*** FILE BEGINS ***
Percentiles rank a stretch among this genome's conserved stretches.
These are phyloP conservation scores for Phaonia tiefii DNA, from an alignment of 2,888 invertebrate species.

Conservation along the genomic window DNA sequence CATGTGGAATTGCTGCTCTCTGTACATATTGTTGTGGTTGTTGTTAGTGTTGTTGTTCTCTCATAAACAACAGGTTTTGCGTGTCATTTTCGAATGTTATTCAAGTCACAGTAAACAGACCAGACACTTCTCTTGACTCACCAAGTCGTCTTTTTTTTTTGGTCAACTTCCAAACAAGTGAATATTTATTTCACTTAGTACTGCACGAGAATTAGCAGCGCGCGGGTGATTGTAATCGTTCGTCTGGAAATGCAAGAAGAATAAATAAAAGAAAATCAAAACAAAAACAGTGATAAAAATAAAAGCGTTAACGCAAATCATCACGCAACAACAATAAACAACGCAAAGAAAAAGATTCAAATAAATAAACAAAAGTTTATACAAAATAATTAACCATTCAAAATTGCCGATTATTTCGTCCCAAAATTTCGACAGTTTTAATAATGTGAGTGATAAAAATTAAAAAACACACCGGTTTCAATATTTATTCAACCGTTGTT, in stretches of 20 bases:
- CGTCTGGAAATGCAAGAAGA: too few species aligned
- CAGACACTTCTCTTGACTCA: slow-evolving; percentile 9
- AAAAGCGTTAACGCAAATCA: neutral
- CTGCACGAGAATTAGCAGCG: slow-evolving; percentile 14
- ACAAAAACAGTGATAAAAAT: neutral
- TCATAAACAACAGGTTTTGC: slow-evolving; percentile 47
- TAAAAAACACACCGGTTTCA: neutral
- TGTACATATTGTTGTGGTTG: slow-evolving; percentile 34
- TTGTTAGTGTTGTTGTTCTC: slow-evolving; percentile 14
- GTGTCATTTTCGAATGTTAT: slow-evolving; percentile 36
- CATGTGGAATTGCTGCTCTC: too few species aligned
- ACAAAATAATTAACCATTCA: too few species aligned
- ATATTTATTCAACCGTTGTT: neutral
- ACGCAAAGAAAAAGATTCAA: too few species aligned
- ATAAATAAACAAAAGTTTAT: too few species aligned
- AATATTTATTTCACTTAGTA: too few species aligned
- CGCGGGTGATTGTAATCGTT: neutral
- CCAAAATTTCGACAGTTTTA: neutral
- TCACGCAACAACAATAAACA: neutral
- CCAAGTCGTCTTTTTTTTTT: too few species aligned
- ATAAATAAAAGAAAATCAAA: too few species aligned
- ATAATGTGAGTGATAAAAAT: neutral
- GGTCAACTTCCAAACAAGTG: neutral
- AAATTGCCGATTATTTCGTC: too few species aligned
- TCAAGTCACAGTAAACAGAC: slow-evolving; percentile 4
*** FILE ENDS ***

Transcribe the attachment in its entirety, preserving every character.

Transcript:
Percentiles rank a stretch among this genome's conserved stretches.
These are phyloP conservation scores for Phaonia tiefii DNA, from an alignment of 2,888 invertebrate species.

Conservation along the genomic window DNA sequence CATGTGGAATTGCTGCTCTCTGTACATATTGTTGTGGTTGTTGTTAGTGTTGTTGTTCTCTCATAAACAACAGGTTTTGCGTGTCATTTTCGAATGTTATTCAAGTCACAGTAAACAGACCAGACACTTCTCTTGACTCACCAAGTCGTCTTTTTTTTTTGGTCAACTTCCAAACAAGTGAATATTTATTTCACTTAGTACTGCACGAGAATTAGCAGCGCGCGGGTGATTGTAATCGTTCGTCTGGAAATGCAAGAAGAATAAATAAAAGAAAATCAAAACAAAAACAGTGATAAAAATAAAAGCGTTAACGCAAATCATCACGCAACAACAATAAACAACGCAAAGAAAAAGATTCAAATAAATAAACAAAAGTTTATACAAAATAATTAACCATTCAAAATTGCCGATTATTTCGTCCCAAAATTTCGACAGTTTTAATAATGTGAGTGATAAAAATTAAAAAACACACCGGTTTCAATATTTATTCAACCGTTGTT, in stretches of 20 bases:
- CGTCTGGAAATGCAAGAAGA: too few species aligned
- CAGACACTTCTCTTGACTCA: slow-evolving; percentile 9
- AAAAGCGTTAACGCAAATCA: neutral
- CTGCACGAGAATTAGCAGCG: slow-evolving; percentile 14
- ACAAAAACAGTGATAAAAAT: neutral
- TCATAAACAACAGGTTTTGC: slow-evolving; percentile 47
- TAAAAAACACACCGGTTTCA: neutral
- TGTACATATTGTTGTGGTTG: slow-evolving; percentile 34
- TTGTTAGTGTTGTTGTTCTC: slow-evolving; percentile 14
- GTGTCATTTTCGAATGTTAT: slow-evolving; percentile 36
- CATGTGGAATTGCTGCTCTC: too few species aligned
- ACAAAATAATTAACCATTCA: too few species aligned
- ATATTTATTCAACCGTTGTT: neutral
- ACGCAAAGAAAAAGATTCAA: too few species aligned
- ATAAATAAACAAAAGTTTAT: too few species aligned
- AATATTTATTTCACTTAGTA: too few species aligned
- CGCGGGTGATTGTAATCGTT: neutral
- CCAAAATTTCGACAGTTTTA: neutral
- TCACGCAACAACAATAAACA: neutral
- CCAAGTCGTCTTTTTTTTTT: too few species aligned
- ATAAATAAAAGAAAATCAAA: too few species aligned
- ATAATGTGAGTGATAAAAAT: neutral
- GGTCAACTTCCAAACAAGTG: neutral
- AAATTGCCGATTATTTCGTC: too few species aligned
- TCAAGTCACAGTAAACAGAC: slow-evolving; percentile 4